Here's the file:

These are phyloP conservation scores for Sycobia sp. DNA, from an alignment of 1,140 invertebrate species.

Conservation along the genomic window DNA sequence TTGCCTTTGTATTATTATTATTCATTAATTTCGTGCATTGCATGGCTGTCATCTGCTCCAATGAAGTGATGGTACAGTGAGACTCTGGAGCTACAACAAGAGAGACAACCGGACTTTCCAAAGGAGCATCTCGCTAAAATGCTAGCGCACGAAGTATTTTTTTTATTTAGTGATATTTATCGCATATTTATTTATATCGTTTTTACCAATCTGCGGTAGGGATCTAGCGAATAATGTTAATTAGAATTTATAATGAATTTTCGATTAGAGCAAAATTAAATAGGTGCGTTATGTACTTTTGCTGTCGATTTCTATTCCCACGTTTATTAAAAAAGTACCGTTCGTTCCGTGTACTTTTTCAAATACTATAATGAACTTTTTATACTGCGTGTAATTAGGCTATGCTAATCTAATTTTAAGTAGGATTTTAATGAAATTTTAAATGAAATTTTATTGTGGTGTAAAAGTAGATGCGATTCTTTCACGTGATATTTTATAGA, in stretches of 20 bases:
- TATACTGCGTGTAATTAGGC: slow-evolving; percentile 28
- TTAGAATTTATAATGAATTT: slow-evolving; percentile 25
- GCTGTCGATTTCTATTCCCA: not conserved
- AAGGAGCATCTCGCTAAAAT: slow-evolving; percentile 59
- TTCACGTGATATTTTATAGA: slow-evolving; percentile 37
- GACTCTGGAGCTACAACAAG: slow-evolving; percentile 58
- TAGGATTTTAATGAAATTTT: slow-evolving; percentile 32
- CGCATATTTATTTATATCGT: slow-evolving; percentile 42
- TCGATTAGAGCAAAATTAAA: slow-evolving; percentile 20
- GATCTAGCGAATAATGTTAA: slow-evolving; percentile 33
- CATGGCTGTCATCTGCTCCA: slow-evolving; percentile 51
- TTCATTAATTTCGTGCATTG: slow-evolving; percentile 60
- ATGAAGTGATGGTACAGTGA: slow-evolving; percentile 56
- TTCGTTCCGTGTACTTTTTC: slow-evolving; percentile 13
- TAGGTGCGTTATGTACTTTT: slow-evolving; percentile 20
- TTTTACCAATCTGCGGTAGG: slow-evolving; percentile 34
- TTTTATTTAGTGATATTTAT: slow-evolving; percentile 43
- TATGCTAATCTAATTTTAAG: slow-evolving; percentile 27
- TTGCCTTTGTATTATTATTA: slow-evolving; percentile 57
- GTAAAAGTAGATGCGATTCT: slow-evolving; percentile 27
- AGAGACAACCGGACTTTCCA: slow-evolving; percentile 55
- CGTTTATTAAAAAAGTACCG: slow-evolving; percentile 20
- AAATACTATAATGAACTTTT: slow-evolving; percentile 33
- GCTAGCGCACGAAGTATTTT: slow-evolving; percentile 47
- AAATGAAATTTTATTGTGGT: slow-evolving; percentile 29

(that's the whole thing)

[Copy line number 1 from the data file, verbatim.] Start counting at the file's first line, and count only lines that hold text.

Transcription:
These are phyloP conservation scores for Sycobia sp. DNA, from an alignment of 1,140 invertebrate species.